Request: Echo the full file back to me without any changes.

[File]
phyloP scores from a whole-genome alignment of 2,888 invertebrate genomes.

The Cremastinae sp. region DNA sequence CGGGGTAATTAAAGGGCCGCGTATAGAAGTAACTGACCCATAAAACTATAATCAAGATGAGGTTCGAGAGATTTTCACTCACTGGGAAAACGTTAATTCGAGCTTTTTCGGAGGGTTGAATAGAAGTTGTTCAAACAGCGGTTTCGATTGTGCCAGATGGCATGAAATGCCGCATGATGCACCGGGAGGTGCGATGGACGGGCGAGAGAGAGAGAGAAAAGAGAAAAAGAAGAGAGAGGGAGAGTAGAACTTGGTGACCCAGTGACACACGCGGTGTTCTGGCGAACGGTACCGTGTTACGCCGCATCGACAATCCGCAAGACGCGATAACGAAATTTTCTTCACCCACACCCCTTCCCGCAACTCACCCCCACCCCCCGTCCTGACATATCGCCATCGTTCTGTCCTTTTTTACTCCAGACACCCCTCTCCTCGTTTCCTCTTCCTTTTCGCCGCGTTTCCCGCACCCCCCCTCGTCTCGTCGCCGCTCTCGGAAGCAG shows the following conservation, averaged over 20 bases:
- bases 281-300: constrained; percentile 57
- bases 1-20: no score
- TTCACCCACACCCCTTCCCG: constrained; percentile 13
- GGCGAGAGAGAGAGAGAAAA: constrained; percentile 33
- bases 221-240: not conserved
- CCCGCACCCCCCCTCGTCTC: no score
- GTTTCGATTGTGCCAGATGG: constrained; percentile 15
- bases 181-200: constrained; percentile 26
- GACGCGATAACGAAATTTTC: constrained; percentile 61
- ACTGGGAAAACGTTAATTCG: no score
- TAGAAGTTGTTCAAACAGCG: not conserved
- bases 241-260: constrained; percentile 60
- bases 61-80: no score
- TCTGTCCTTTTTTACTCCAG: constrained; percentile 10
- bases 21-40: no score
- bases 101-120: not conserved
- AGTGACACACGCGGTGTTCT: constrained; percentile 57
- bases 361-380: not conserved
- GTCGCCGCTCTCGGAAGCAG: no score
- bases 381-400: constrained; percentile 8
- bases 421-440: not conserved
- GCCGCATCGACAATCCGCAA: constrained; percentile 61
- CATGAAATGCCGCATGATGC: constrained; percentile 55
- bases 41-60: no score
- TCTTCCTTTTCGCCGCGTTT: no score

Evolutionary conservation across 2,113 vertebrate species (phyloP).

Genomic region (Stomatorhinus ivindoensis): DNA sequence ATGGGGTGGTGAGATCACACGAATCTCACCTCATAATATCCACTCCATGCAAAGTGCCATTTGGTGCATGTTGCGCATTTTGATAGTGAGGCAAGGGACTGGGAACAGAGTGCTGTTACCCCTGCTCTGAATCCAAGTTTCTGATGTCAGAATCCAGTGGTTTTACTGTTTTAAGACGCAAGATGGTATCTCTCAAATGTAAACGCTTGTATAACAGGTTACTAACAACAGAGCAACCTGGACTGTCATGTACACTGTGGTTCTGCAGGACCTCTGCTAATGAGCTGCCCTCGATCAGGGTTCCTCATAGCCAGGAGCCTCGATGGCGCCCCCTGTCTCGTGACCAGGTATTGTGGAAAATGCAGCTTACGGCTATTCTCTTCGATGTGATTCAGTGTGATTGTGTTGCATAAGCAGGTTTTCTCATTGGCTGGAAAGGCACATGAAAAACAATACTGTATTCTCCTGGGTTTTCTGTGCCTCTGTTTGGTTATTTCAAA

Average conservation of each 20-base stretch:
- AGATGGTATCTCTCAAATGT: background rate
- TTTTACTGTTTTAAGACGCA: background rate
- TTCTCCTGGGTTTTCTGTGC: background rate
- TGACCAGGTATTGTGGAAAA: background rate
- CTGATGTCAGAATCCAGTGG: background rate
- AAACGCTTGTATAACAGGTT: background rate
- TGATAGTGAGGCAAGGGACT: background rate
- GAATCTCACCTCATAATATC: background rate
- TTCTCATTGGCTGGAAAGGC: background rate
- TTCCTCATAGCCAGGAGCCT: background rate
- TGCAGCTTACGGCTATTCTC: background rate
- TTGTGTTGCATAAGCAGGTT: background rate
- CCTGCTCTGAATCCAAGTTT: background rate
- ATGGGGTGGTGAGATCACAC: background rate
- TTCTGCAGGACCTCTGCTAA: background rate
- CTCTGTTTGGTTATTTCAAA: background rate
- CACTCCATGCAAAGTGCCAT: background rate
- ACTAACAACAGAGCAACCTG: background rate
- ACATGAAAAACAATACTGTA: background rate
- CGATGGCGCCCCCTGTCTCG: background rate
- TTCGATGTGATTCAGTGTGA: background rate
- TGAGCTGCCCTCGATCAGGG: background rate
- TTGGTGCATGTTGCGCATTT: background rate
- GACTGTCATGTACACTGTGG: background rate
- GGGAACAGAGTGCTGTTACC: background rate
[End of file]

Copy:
phyloP scores from a whole-genome alignment of 2,888 invertebrate genomes.

The Cremastinae sp. region DNA sequence CGGGGTAATTAAAGGGCCGCGTATAGAAGTAACTGACCCATAAAACTATAATCAAGATGAGGTTCGAGAGATTTTCACTCACTGGGAAAACGTTAATTCGAGCTTTTTCGGAGGGTTGAATAGAAGTTGTTCAAACAGCGGTTTCGATTGTGCCAGATGGCATGAAATGCCGCATGATGCACCGGGAGGTGCGATGGACGGGCGAGAGAGAGAGAGAAAAGAGAAAAAGAAGAGAGAGGGAGAGTAGAACTTGGTGACCCAGTGACACACGCGGTGTTCTGGCGAACGGTACCGTGTTACGCCGCATCGACAATCCGCAAGACGCGATAACGAAATTTTCTTCACCCACACCCCTTCCCGCAACTCACCCCCACCCCCCGTCCTGACATATCGCCATCGTTCTGTCCTTTTTTACTCCAGACACCCCTCTCCTCGTTTCCTCTTCCTTTTCGCCGCGTTTCCCGCACCCCCCCTCGTCTCGTCGCCGCTCTCGGAAGCAG shows the following conservation, averaged over 20 bases:
- bases 281-300: constrained; percentile 57
- bases 1-20: no score
- TTCACCCACACCCCTTCCCG: constrained; percentile 13
- GGCGAGAGAGAGAGAGAAAA: constrained; percentile 33
- bases 221-240: not conserved
- CCCGCACCCCCCCTCGTCTC: no score
- GTTTCGATTGTGCCAGATGG: constrained; percentile 15
- bases 181-200: constrained; percentile 26
- GACGCGATAACGAAATTTTC: constrained; percentile 61
- ACTGGGAAAACGTTAATTCG: no score
- TAGAAGTTGTTCAAACAGCG: not conserved
- bases 241-260: constrained; percentile 60
- bases 61-80: no score
- TCTGTCCTTTTTTACTCCAG: constrained; percentile 10
- bases 21-40: no score
- bases 101-120: not conserved
- AGTGACACACGCGGTGTTCT: constrained; percentile 57
- bases 361-380: not conserved
- GTCGCCGCTCTCGGAAGCAG: no score
- bases 381-400: constrained; percentile 8
- bases 421-440: not conserved
- GCCGCATCGACAATCCGCAA: constrained; percentile 61
- CATGAAATGCCGCATGATGC: constrained; percentile 55
- bases 41-60: no score
- TCTTCCTTTTCGCCGCGTTT: no score

Evolutionary conservation across 2,113 vertebrate species (phyloP).

Genomic region (Stomatorhinus ivindoensis): DNA sequence ATGGGGTGGTGAGATCACACGAATCTCACCTCATAATATCCACTCCATGCAAAGTGCCATTTGGTGCATGTTGCGCATTTTGATAGTGAGGCAAGGGACTGGGAACAGAGTGCTGTTACCCCTGCTCTGAATCCAAGTTTCTGATGTCAGAATCCAGTGGTTTTACTGTTTTAAGACGCAAGATGGTATCTCTCAAATGTAAACGCTTGTATAACAGGTTACTAACAACAGAGCAACCTGGACTGTCATGTACACTGTGGTTCTGCAGGACCTCTGCTAATGAGCTGCCCTCGATCAGGGTTCCTCATAGCCAGGAGCCTCGATGGCGCCCCCTGTCTCGTGACCAGGTATTGTGGAAAATGCAGCTTACGGCTATTCTCTTCGATGTGATTCAGTGTGATTGTGTTGCATAAGCAGGTTTTCTCATTGGCTGGAAAGGCACATGAAAAACAATACTGTATTCTCCTGGGTTTTCTGTGCCTCTGTTTGGTTATTTCAAA

Average conservation of each 20-base stretch:
- AGATGGTATCTCTCAAATGT: background rate
- TTTTACTGTTTTAAGACGCA: background rate
- TTCTCCTGGGTTTTCTGTGC: background rate
- TGACCAGGTATTGTGGAAAA: background rate
- CTGATGTCAGAATCCAGTGG: background rate
- AAACGCTTGTATAACAGGTT: background rate
- TGATAGTGAGGCAAGGGACT: background rate
- GAATCTCACCTCATAATATC: background rate
- TTCTCATTGGCTGGAAAGGC: background rate
- TTCCTCATAGCCAGGAGCCT: background rate
- TGCAGCTTACGGCTATTCTC: background rate
- TTGTGTTGCATAAGCAGGTT: background rate
- CCTGCTCTGAATCCAAGTTT: background rate
- ATGGGGTGGTGAGATCACAC: background rate
- TTCTGCAGGACCTCTGCTAA: background rate
- CTCTGTTTGGTTATTTCAAA: background rate
- CACTCCATGCAAAGTGCCAT: background rate
- ACTAACAACAGAGCAACCTG: background rate
- ACATGAAAAACAATACTGTA: background rate
- CGATGGCGCCCCCTGTCTCG: background rate
- TTCGATGTGATTCAGTGTGA: background rate
- TGAGCTGCCCTCGATCAGGG: background rate
- TTGGTGCATGTTGCGCATTT: background rate
- GACTGTCATGTACACTGTGG: background rate
- GGGAACAGAGTGCTGTTACC: background rate